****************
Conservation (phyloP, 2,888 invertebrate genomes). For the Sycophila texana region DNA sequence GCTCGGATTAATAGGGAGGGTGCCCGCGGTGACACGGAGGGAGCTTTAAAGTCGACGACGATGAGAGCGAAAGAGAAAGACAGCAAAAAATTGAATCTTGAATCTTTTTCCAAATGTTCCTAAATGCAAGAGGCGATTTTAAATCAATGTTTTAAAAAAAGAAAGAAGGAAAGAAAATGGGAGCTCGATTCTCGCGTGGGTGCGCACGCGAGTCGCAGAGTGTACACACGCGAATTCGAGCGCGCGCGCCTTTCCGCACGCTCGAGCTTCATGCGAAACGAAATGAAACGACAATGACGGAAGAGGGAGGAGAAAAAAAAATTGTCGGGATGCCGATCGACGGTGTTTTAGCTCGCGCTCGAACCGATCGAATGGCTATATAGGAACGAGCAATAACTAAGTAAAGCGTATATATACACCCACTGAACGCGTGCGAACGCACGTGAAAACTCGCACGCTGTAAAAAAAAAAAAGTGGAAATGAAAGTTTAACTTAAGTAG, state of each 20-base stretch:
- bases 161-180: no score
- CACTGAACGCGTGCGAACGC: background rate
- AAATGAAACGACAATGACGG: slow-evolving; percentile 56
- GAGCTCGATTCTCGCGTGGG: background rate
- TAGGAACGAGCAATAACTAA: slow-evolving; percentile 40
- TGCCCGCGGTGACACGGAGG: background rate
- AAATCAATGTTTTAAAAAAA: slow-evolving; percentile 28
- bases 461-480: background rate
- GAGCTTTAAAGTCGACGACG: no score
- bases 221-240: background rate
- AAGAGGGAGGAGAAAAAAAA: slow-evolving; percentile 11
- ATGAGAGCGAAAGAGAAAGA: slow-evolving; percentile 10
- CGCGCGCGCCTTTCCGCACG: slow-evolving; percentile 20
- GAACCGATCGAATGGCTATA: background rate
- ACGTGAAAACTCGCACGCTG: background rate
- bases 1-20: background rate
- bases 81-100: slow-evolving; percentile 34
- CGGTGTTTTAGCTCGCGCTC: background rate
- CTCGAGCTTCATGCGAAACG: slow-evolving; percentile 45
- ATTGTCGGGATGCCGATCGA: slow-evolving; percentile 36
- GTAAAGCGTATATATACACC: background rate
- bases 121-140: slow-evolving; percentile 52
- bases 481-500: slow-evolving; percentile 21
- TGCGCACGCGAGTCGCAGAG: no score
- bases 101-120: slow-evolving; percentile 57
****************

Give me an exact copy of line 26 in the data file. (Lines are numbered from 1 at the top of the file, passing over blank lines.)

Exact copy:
- bases 101-120: slow-evolving; percentile 57